SAN DIEGO COUNTY, Calif. — The homelessness crisis in San Diego has been a priority for state and local leaders.
With a diverse population, there's a lot to be done to help combat the situation, and one tool is a conservatorship program for the homeless. While there's no plan in place yet, some are excited while some say it's not the solution.
"This year, I’m pushing for state action on conservatorships," San Diego Mayor Todd Gloria said in his State of the City address on Wednesday.
Conservatorships in which a court appointed conservator manages another person's living situation, medical decisions, and mental health treatment – has gotten support from both Mayor Todd Gloria and Governor Gavin Newsom.
"We have more treatment programs, more conservatorships," said Gov. Newsom.
However, San Diego attorney Scott Dreher, who has worked with homeless people for over 20-years says it may not be the answer.
He says the issue and solution is too complex.
In San Diego, it’s extremely difficult to get a conservatorship, according to experts. It requires a judge’s order and there are limited conservatorships, and a family member must be present.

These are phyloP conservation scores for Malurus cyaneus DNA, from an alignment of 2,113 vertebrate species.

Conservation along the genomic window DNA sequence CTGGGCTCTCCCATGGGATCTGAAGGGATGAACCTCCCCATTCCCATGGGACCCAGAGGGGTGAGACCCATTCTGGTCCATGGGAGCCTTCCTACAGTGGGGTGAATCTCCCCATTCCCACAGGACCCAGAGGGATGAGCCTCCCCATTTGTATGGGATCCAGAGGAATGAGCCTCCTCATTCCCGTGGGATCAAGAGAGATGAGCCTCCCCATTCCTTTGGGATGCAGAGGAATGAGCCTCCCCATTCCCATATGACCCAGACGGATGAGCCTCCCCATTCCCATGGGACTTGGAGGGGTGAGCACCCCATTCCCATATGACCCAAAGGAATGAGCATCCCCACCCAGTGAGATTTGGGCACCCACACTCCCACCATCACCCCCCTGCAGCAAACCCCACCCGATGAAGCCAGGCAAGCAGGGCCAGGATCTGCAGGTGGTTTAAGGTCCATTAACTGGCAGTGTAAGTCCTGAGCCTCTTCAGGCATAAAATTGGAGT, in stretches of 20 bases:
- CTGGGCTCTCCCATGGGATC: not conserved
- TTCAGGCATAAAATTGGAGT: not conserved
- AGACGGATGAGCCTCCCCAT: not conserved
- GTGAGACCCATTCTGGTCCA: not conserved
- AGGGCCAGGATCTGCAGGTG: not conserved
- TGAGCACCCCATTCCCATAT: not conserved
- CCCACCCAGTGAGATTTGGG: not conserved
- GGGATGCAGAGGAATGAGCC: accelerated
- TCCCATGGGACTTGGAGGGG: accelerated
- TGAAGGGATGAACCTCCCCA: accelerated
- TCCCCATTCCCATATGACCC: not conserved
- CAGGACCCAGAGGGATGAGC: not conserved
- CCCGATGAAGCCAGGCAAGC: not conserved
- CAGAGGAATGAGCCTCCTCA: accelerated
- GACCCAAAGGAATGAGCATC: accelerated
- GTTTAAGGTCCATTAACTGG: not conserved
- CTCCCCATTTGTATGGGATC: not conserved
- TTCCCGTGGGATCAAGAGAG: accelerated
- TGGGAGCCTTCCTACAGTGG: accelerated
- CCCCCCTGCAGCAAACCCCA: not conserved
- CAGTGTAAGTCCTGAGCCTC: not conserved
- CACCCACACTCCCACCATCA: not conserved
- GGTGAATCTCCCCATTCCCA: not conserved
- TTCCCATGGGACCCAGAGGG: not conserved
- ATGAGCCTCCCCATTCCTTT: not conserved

"Anyone who thinks that ‘oh, we’ll just put everyone in a conservatorship’ and that’ll take care of that…that’s never going to happen, that’s not the way around this," said Dreher.
Dreher says while it may be a solution for some people, there are more pressing things that could help. "What's going to solve the problem is giving people a place to be that may not have a place to be," said Dreher.
Mayor Gloria and Dreher both say housing is the biggest issue to combat homelessness.
"The shortage of homes every day San Diegans can afford is splitting up families," said Mayor Gloria.
But there’s also the issue of being mindful and compassionate towards the homeless population,
Amie Zamudio is the homeless outreach director with “Housing 4 The Homeless” and says there are no simple solutions.
"What we’re seeing is there are some people who cannot take care of
themselves and no matter how much support we offer, they refuse
support,” said Zamudio. “They just can’t take care of themselves it’s
not humane to leave people out on these streets to decay and die."